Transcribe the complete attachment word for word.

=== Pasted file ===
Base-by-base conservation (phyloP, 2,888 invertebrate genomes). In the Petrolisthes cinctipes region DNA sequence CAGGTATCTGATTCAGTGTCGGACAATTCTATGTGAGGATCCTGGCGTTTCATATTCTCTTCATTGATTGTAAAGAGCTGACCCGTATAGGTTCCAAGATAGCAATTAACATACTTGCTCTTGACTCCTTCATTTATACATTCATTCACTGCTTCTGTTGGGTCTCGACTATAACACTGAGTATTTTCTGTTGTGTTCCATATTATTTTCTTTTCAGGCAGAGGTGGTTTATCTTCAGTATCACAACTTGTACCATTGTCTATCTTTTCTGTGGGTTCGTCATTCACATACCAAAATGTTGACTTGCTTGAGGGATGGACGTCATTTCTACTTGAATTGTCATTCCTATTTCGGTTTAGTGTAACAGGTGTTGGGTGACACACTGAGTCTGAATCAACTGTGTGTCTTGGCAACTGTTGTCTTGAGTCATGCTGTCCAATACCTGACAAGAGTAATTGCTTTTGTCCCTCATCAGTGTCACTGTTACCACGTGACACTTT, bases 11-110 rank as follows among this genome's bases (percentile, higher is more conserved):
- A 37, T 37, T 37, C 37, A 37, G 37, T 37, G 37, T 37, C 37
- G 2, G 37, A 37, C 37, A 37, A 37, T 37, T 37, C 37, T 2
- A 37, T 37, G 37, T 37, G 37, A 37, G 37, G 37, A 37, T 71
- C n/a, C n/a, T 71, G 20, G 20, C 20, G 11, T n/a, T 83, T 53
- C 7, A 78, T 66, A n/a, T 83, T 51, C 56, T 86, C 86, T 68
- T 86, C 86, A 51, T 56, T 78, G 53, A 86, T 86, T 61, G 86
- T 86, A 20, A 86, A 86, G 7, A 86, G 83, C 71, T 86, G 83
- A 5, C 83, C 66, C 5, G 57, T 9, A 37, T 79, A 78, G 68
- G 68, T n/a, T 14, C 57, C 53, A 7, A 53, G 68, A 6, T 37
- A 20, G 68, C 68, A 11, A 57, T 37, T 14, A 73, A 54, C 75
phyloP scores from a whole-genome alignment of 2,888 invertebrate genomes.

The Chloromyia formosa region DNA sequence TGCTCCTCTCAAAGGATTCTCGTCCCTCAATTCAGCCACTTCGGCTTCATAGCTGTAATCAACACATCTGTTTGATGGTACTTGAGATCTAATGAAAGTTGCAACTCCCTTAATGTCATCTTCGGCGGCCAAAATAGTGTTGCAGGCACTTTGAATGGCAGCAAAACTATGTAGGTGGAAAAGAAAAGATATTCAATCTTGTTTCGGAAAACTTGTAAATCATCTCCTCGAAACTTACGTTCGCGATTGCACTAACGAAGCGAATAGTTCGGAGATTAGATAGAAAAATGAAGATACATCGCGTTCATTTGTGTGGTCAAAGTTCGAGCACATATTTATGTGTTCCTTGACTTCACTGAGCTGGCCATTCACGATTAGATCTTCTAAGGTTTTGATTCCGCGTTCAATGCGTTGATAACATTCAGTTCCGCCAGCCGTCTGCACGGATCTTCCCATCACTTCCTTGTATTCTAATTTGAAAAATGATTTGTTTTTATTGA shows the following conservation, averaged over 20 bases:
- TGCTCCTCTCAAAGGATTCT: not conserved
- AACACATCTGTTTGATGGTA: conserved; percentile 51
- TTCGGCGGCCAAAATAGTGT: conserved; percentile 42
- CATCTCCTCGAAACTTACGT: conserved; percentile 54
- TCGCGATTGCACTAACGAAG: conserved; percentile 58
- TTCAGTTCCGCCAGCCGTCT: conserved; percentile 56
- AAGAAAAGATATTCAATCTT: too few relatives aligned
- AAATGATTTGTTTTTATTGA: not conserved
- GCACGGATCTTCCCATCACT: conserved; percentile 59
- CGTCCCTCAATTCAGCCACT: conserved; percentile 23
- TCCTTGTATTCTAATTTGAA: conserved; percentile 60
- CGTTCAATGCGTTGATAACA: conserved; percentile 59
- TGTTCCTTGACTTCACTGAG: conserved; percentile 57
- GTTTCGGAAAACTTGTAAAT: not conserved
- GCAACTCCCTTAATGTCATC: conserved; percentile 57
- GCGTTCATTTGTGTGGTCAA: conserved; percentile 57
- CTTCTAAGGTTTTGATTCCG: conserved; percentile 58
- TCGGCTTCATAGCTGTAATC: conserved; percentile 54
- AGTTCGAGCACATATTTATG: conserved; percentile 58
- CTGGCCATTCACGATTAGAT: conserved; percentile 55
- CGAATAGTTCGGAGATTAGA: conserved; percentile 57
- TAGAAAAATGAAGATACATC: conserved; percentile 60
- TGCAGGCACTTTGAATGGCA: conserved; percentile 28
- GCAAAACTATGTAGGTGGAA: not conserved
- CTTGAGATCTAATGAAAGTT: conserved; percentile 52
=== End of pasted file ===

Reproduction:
Base-by-base conservation (phyloP, 2,888 invertebrate genomes). In the Petrolisthes cinctipes region DNA sequence CAGGTATCTGATTCAGTGTCGGACAATTCTATGTGAGGATCCTGGCGTTTCATATTCTCTTCATTGATTGTAAAGAGCTGACCCGTATAGGTTCCAAGATAGCAATTAACATACTTGCTCTTGACTCCTTCATTTATACATTCATTCACTGCTTCTGTTGGGTCTCGACTATAACACTGAGTATTTTCTGTTGTGTTCCATATTATTTTCTTTTCAGGCAGAGGTGGTTTATCTTCAGTATCACAACTTGTACCATTGTCTATCTTTTCTGTGGGTTCGTCATTCACATACCAAAATGTTGACTTGCTTGAGGGATGGACGTCATTTCTACTTGAATTGTCATTCCTATTTCGGTTTAGTGTAACAGGTGTTGGGTGACACACTGAGTCTGAATCAACTGTGTGTCTTGGCAACTGTTGTCTTGAGTCATGCTGTCCAATACCTGACAAGAGTAATTGCTTTTGTCCCTCATCAGTGTCACTGTTACCACGTGACACTTT, bases 11-110 rank as follows among this genome's bases (percentile, higher is more conserved):
- A 37, T 37, T 37, C 37, A 37, G 37, T 37, G 37, T 37, C 37
- G 2, G 37, A 37, C 37, A 37, A 37, T 37, T 37, C 37, T 2
- A 37, T 37, G 37, T 37, G 37, A 37, G 37, G 37, A 37, T 71
- C n/a, C n/a, T 71, G 20, G 20, C 20, G 11, T n/a, T 83, T 53
- C 7, A 78, T 66, A n/a, T 83, T 51, C 56, T 86, C 86, T 68
- T 86, C 86, A 51, T 56, T 78, G 53, A 86, T 86, T 61, G 86
- T 86, A 20, A 86, A 86, G 7, A 86, G 83, C 71, T 86, G 83
- A 5, C 83, C 66, C 5, G 57, T 9, A 37, T 79, A 78, G 68
- G 68, T n/a, T 14, C 57, C 53, A 7, A 53, G 68, A 6, T 37
- A 20, G 68, C 68, A 11, A 57, T 37, T 14, A 73, A 54, C 75
phyloP scores from a whole-genome alignment of 2,888 invertebrate genomes.

The Chloromyia formosa region DNA sequence TGCTCCTCTCAAAGGATTCTCGTCCCTCAATTCAGCCACTTCGGCTTCATAGCTGTAATCAACACATCTGTTTGATGGTACTTGAGATCTAATGAAAGTTGCAACTCCCTTAATGTCATCTTCGGCGGCCAAAATAGTGTTGCAGGCACTTTGAATGGCAGCAAAACTATGTAGGTGGAAAAGAAAAGATATTCAATCTTGTTTCGGAAAACTTGTAAATCATCTCCTCGAAACTTACGTTCGCGATTGCACTAACGAAGCGAATAGTTCGGAGATTAGATAGAAAAATGAAGATACATCGCGTTCATTTGTGTGGTCAAAGTTCGAGCACATATTTATGTGTTCCTTGACTTCACTGAGCTGGCCATTCACGATTAGATCTTCTAAGGTTTTGATTCCGCGTTCAATGCGTTGATAACATTCAGTTCCGCCAGCCGTCTGCACGGATCTTCCCATCACTTCCTTGTATTCTAATTTGAAAAATGATTTGTTTTTATTGA shows the following conservation, averaged over 20 bases:
- TGCTCCTCTCAAAGGATTCT: not conserved
- AACACATCTGTTTGATGGTA: conserved; percentile 51
- TTCGGCGGCCAAAATAGTGT: conserved; percentile 42
- CATCTCCTCGAAACTTACGT: conserved; percentile 54
- TCGCGATTGCACTAACGAAG: conserved; percentile 58
- TTCAGTTCCGCCAGCCGTCT: conserved; percentile 56
- AAGAAAAGATATTCAATCTT: too few relatives aligned
- AAATGATTTGTTTTTATTGA: not conserved
- GCACGGATCTTCCCATCACT: conserved; percentile 59
- CGTCCCTCAATTCAGCCACT: conserved; percentile 23
- TCCTTGTATTCTAATTTGAA: conserved; percentile 60
- CGTTCAATGCGTTGATAACA: conserved; percentile 59
- TGTTCCTTGACTTCACTGAG: conserved; percentile 57
- GTTTCGGAAAACTTGTAAAT: not conserved
- GCAACTCCCTTAATGTCATC: conserved; percentile 57
- GCGTTCATTTGTGTGGTCAA: conserved; percentile 57
- CTTCTAAGGTTTTGATTCCG: conserved; percentile 58
- TCGGCTTCATAGCTGTAATC: conserved; percentile 54
- AGTTCGAGCACATATTTATG: conserved; percentile 58
- CTGGCCATTCACGATTAGAT: conserved; percentile 55
- CGAATAGTTCGGAGATTAGA: conserved; percentile 57
- TAGAAAAATGAAGATACATC: conserved; percentile 60
- TGCAGGCACTTTGAATGGCA: conserved; percentile 28
- GCAAAACTATGTAGGTGGAA: not conserved
- CTTGAGATCTAATGAAAGTT: conserved; percentile 52